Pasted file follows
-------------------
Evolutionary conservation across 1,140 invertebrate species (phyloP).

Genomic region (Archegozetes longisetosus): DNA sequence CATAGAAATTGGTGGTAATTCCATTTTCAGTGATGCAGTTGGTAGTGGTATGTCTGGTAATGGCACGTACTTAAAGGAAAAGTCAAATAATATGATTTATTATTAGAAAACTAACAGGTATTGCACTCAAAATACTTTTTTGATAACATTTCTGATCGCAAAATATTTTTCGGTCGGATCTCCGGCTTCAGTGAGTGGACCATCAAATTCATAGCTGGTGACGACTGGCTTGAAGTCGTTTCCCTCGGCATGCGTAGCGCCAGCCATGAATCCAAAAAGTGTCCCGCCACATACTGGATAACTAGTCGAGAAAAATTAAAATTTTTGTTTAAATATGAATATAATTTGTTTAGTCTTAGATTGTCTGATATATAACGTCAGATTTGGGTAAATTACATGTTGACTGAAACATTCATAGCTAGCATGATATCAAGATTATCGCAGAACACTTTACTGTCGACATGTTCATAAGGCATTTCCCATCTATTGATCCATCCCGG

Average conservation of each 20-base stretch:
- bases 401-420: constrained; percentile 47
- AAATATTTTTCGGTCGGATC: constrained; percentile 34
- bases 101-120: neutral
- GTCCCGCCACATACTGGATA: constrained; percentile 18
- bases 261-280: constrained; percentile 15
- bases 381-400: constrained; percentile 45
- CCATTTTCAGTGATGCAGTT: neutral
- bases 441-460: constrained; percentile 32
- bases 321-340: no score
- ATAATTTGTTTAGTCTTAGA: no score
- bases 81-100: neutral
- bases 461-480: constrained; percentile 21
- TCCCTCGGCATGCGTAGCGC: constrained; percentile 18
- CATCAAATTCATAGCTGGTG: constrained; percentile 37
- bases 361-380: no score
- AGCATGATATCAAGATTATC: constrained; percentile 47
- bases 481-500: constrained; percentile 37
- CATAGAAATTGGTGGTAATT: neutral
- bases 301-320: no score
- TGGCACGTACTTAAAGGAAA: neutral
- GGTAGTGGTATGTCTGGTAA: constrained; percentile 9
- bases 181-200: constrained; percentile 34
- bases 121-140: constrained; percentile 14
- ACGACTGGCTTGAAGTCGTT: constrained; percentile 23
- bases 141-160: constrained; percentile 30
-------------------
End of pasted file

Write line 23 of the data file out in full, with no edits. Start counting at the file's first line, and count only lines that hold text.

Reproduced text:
- TGGCACGTACTTAAAGGAAA: neutral